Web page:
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Congenital hypertrophy of the retinal pigment epithelium

This lesion, which is also called ‘CHRPE' (pronounced 'chirpy’), is a flat birthmark at the back of the eye. It is a large, dark, black spot, typically with a few white spots and discrete edges, often surrounded by a white ‘halo’. Despite its striking appearance, it almost always entirely harmless and does not require any treatment. These lesions can give rise to adenoma or adenocarcinoma, but such an occurrence is extremely rare.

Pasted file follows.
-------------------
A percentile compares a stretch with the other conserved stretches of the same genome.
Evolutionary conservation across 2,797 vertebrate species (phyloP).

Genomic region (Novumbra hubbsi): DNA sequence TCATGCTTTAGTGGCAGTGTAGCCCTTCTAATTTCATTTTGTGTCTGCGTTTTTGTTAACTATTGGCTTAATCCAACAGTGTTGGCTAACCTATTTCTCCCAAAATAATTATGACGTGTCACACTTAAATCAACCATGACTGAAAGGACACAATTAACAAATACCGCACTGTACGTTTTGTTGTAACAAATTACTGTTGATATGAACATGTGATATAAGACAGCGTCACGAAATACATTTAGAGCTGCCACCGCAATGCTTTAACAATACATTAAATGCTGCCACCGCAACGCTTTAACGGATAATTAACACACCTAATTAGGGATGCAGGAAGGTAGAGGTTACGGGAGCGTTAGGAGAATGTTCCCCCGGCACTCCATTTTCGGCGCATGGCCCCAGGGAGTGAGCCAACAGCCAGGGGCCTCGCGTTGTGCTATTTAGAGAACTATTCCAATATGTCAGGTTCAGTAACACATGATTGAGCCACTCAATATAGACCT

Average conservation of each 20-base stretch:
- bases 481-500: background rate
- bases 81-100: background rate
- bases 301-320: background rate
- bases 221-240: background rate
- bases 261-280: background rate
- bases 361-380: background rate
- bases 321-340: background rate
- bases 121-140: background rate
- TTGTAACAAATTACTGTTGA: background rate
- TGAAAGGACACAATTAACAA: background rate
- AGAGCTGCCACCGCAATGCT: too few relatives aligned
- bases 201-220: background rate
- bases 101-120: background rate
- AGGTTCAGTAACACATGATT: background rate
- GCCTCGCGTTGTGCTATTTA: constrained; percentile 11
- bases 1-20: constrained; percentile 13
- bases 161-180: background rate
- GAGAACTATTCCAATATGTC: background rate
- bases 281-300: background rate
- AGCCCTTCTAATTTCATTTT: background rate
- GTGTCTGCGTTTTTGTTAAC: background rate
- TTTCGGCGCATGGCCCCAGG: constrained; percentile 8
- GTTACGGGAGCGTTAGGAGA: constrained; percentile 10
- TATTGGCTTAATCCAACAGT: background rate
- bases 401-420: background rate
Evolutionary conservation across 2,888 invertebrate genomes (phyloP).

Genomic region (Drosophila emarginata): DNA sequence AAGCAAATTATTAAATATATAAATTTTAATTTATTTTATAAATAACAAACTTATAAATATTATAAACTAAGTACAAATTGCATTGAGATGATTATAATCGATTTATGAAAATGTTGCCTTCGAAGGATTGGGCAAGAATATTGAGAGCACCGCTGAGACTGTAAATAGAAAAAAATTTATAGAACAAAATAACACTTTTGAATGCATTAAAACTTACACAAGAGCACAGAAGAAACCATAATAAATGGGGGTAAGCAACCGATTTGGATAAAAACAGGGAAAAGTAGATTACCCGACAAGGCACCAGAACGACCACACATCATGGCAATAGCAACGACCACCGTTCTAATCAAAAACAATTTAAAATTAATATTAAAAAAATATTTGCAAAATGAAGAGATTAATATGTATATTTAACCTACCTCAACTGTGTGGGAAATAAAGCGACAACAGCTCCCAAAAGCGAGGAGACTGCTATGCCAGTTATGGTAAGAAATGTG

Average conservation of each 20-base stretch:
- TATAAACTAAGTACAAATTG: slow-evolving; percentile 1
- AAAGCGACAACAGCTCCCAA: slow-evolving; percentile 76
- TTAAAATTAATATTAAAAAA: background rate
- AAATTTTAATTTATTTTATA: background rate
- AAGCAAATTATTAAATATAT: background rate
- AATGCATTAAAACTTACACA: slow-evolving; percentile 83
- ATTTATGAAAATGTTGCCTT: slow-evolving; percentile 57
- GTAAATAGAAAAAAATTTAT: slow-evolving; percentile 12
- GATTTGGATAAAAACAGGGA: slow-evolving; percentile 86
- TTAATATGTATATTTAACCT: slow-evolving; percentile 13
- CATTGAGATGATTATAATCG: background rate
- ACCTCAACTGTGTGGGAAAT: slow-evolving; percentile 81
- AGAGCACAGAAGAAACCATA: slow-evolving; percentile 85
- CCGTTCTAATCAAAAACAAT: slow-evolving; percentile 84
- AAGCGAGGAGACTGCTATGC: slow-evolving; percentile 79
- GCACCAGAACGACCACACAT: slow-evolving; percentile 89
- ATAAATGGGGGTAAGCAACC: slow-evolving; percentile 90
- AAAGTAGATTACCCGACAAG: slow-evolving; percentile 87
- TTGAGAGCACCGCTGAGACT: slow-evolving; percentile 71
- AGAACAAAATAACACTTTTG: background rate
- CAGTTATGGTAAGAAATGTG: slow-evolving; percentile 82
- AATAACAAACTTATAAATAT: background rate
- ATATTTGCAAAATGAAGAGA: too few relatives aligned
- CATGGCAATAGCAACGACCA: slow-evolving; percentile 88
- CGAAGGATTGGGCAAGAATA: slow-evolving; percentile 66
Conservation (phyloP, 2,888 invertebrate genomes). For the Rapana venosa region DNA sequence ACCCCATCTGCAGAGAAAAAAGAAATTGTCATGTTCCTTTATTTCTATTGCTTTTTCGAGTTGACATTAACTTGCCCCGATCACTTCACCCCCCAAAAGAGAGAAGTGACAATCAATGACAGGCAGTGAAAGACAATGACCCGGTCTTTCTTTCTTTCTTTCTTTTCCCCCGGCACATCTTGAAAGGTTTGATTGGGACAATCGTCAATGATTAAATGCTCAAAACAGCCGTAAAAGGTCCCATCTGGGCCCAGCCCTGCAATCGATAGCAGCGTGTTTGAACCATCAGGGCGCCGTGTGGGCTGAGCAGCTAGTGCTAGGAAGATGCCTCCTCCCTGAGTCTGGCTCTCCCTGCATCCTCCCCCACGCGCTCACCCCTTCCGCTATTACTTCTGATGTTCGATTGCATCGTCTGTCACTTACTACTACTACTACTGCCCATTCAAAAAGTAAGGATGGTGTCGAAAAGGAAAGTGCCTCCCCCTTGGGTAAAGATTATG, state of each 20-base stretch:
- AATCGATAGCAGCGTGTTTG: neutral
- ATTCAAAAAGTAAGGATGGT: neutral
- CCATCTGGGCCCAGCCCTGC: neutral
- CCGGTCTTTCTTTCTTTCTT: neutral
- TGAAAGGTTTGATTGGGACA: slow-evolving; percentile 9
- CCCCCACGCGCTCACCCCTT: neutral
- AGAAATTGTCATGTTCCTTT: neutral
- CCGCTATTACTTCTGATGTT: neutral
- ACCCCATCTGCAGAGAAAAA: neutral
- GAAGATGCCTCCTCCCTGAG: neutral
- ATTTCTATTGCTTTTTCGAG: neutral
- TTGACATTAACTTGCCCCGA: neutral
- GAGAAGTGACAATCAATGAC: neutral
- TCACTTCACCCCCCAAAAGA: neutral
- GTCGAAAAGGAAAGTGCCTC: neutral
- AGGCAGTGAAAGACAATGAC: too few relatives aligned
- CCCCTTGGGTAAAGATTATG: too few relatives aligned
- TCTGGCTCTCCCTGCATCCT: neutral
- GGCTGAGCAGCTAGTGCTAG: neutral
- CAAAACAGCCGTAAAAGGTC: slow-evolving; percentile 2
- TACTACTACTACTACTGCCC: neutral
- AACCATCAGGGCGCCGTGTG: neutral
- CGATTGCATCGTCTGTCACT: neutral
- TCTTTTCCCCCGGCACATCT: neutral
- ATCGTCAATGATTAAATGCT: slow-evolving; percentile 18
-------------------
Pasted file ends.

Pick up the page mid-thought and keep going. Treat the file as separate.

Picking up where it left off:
Fig23-1

CHRPE lesion of the right eye showing deep pigmentation and discrete margins.

 

Many CRPE lesions tend to show a depigmented 'halo'.

 

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Depigmented 'halo' around a CHRPE lesion

 

CHRPE lesions tend to show white, atrophic areas called 'lacunae', where the internal scleral surface is visible.

 

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Atrophic 'lacuna' within a CHRPE lesion

 

In some lesions (i.e., 'polar bear spots'), the lacuna is very extensive.

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